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James Prineas

October 2004

Migration Conference on Kythera
The administration team of Kythera-Family.net was invited to give a lecture at the International Conference on Kytherian Migration, which was held in Hora in mid-September. I was given the honour of representing our website and was pleased to see so many local non-academic Kytherians as well as the academic elite attending the lectures. Our presentation illustrated the attraction of the site not just to “Kythera-lovers” but also to private and academic researchers. To illustrate the point, a week before the conference a questionnaire was formulated with the help of Migration / Diaspora expert Vassiliki Chrysanthopoulou and was sent out to the 600 recipients of our email newsletter. A week later more than 100 responses had reached us, which according to delegates at the conference was an extraordinary response. Once evaluated the material will be posted on the site for all to use. Many Kytherians living on the island learned of the website for the first time at the conference. I was approached by teachers from the local high school who expressed interest their students posting their Kythera-related school-work, such as historical or environmental projects, on the site.

Another milestone was reached on the day of the conference presentation: the entry count on the site passed the 4000 mark. Thanks to all who have contributed! One of whom is the curator of the Kythera Museum of Natural History, Robin Tzannes. Thanks to her also for her Letter from Kythera which follows below.

James Prineas, Website Team Leader Europe

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Letter from Kythera by Robin Tzannes


The Kythera Museum of Natural History had a special visit from geologist Markos Megaloikonomos last month. Markos,
who grew up on Kythera, earned a degree in geology from Athens University. He was on the island this summer conducting geotechnical research above Kapsali, on the road to Kalamos, which has been the site of perpetual winter mud slides. Markos drilled for soil samples to identify the rock layers and determine the water level, in order to help prevent future landslides. While he was in town, Markos set up an exhibition in the Old Mercato in Hora, sharing his private collection of rocks, minerals and fossils with the people of Kythera.
“I’ve had all these things in boxes for so long,” Markos said, “I thought people might be interested in looking at them.”
Between working in Kapsali and running his exhibition, Markos found time to visit us and identify the rocks and minerals in the museum collection. They are currently being photographed and will be posted online at Kythera-family.net shortly.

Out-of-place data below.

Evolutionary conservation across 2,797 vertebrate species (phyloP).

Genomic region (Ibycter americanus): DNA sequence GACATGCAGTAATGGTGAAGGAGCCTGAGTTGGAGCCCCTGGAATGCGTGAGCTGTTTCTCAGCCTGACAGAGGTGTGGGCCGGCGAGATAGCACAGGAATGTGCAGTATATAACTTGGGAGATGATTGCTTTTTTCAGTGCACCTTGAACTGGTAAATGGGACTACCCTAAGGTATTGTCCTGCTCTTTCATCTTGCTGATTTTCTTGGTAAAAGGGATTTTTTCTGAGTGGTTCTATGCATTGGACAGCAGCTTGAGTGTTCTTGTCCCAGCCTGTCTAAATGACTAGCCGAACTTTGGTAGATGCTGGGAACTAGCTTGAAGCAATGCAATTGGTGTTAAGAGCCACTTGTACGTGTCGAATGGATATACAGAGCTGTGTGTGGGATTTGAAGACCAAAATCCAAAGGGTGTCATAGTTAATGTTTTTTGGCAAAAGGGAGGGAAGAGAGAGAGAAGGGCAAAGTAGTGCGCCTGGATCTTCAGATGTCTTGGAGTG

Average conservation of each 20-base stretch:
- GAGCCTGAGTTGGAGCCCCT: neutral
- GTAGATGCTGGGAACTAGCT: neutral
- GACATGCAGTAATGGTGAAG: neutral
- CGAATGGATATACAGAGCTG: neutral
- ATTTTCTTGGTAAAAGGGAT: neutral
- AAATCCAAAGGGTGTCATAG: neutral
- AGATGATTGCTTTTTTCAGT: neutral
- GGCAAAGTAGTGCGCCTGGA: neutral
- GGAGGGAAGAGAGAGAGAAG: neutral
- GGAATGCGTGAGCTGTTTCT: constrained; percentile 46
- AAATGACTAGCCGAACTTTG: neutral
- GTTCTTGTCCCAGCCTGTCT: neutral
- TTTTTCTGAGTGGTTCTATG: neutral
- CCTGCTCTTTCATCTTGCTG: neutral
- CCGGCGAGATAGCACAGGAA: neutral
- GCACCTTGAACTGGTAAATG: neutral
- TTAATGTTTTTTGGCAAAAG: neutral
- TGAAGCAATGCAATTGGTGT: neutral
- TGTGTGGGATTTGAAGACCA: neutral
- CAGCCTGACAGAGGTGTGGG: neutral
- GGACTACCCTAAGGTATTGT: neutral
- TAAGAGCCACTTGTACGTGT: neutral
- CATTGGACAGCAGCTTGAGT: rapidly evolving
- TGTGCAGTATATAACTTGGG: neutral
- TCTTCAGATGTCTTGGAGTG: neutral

At the end of summer, our village began to buzz with excitement about the grape harvest, as freshly scrubbed wine barrels appeared outside of every apothiki. One morning when the time was right for picking, eight of us, armed with serrated kitchen knives, gathered in the vineyard. Methodically we made our way down the rows, cutting the heavy bunches of grapes and dropping them into crates, which were then loaded onto a truck and taken to the wine press.
In the old days, of course, there were no automated presses, and the grapes were actually stomped by foot, in a large trough called a lano. In those days, wine was often more plentiful than water, especially in summer, when water was scarce and precious. But there was always plenty of wine for children and adults to drink at every meal, and to enliven the dances in the village square. Given the importance of wine, it’s not surprising that every household had its own lano. Many still do, and stomping grapes remains a congenial activity, people helping one another to make the work go faster. Grapes are frequently pressed at night, to avoid attracting bees, wasps and hornets. A little bit of juice is put aside to make the dark pudding called mustolevria, and the rest is poured into barrels to ferment. All those bubbling barrels give the villages in September a rich, heady, sweet-and-sour smell. After forty days, the barrels are tapped, and the year’s supply of “dopio krasi,” or local wine, is ready.
The Kytherian wine varies greatly in taste, colour and bouquet, but it is usually light red, fruity and sweet, with an earthy, raw edge that identifies it as genuine, unrefined dopio krasi. For non-Kytherians, a taste for dopio is not easily acquired. But my husband George, who is half-Kytherian, just loves dopio krasi. In fact, he has a barrel bubbling away as I write. He calls it “Biblical wine,” not just because the method of making it has remained unchanged for thousands of years, but because the Kytherian vines themselves are said to be as old as Moses.
And now, with a glass of last year’s dopio, I drink your health. Yasas!

Robin Tzannes, Kepriotianika, Kythera.

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